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Pacing Clin Electrophysiol. 2018 Jun 1. doi: 10.1111/pace.13401. [Epub ahead of print]

Distinct impacts of heart rate and right atrial-pacing on left atrial mechanical activation and optimal AV delay in CRT.

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The Northern General Hospital, Sheffield Teaching Hospitals NHS Foundation Trust, Sheffield, UK.
International Centre for Circulatory Health, National Heart and Lung Institute, Imperial College London, London, W12 0HS, UK.



Controversy exists regarding how atrial activation mode and heart rate affect optimal atrioventricular (AV) delay in cardiac resynchronization therapy. We studied these questions using high-reproducibility hemodynamic and echocardiographic measurements.


Twenty patients were hemodynamically optimized using noninvasive beat-to-beat blood pressure at rest (62 ± 11 beats/min), during exercise (80 ± 6 beats/min), and at three atrially paced rates: 5, 25, and 45 beats/min above rest, denoted as Apaced,r+5 , Apaced,r+25 , and Apaced,r+45 , respectively. Left atrial myocardial motion and transmitral flow were timed echocardiographically.


During atrial sensing, raising heart rate shortened optimal AV delay by 25 ± 6 ms (P < 0.001). During atrial pacing, raising heart rate from Apaced,r+5 to Apaced,r+25 shortened it by 16 ± 6 ms; Apaced,r+45 shortened it 17 ± 6 ms further (P < 0.001). In comparison to atrial-sensed activation, atrial pacing lengthened optimal AV delay by 76 ± 6 ms (P < 0.0001) at rest, and at ∼20 beats/min faster, by 85 ± 7 ms (P < 0.0001), 9 ± 4 ms more (P  =  0.017). Mechanically, atrial pacing delayed left atrial contraction by 63 ± 5 ms at rest and by 73 ± 5 ms (i.e., by 10 ± 5 ms more, P < 0.05) at ∼20 beats/min faster. Raising atrial rate by exercise advanced left atrial contraction by 7 ± 2 ms (P  =  0.001). Raising it by atrial pacing did not (P  =  0.2).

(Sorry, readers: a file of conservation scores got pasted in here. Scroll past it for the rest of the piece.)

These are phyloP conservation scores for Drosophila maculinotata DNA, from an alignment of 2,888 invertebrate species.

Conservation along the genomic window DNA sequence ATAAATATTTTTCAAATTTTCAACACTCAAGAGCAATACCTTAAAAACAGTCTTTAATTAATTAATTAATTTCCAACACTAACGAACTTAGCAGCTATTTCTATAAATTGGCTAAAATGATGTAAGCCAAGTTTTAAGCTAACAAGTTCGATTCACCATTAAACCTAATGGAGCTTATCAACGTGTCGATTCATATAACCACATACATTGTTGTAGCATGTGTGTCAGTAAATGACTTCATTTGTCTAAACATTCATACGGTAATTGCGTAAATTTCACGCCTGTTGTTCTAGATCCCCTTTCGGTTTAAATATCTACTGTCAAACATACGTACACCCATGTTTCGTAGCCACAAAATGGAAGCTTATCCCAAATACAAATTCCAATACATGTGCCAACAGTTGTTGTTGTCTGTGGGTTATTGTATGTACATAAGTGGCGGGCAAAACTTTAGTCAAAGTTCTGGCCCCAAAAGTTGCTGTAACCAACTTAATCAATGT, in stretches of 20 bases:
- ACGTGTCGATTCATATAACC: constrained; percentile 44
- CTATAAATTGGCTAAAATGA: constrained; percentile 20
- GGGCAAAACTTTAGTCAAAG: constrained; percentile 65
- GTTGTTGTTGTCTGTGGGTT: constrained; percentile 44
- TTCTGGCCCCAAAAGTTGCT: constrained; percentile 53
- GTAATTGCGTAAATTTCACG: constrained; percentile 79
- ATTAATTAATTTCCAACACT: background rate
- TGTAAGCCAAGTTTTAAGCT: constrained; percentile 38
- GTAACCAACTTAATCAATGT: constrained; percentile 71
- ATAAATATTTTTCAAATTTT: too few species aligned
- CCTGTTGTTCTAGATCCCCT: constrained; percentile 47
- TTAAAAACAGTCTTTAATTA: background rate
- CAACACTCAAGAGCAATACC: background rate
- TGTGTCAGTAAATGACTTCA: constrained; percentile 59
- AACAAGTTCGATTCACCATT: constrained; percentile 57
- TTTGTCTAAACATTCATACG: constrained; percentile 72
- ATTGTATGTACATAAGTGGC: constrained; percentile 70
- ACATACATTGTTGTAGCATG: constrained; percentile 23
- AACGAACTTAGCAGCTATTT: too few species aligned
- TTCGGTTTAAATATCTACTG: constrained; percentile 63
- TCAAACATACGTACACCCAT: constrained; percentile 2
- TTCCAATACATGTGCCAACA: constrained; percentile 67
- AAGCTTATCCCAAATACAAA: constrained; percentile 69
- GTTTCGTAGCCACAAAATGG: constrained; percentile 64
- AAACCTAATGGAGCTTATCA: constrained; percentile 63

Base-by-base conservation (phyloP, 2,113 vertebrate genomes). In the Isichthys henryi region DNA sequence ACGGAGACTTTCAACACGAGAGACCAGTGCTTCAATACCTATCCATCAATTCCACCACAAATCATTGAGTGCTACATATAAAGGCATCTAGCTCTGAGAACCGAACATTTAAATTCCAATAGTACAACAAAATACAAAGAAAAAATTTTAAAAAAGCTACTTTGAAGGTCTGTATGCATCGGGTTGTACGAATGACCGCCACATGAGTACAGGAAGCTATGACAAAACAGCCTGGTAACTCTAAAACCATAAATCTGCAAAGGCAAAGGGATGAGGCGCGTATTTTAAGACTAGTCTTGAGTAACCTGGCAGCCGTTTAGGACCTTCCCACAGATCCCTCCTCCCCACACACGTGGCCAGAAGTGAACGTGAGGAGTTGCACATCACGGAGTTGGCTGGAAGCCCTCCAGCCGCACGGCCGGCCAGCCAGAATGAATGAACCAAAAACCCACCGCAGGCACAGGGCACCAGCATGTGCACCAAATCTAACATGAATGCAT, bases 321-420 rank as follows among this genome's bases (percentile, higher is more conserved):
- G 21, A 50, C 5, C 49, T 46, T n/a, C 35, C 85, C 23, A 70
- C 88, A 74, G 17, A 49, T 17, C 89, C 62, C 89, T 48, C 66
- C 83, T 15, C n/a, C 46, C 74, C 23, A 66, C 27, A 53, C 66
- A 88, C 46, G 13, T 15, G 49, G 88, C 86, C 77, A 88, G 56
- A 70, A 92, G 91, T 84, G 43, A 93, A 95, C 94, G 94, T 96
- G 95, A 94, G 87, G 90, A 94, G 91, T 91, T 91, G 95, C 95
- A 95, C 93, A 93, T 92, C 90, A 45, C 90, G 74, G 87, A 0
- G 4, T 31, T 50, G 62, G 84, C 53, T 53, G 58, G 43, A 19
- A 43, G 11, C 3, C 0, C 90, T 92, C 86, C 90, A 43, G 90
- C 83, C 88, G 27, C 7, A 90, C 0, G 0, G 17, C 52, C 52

Hemodynamic optimal AV delay shortens with elevation of heart rate. It lengthens on switching from atrial-sensed to atrial-paced at the same rate, and echocardiography shows this sensed-paced difference in optima results from a sensed-paced difference in atrial electromechanical delay. The reason for the widening of the sensed-paced difference in AV optimum may be physiological stimuli (e.g., adrenergic drive) advancing left atrial contraction during exercise but not with fast atrial pacing.


atrioventricular delay; cardiac resynchronization therapy; electrophysiology-clinical; heart failure; optimization

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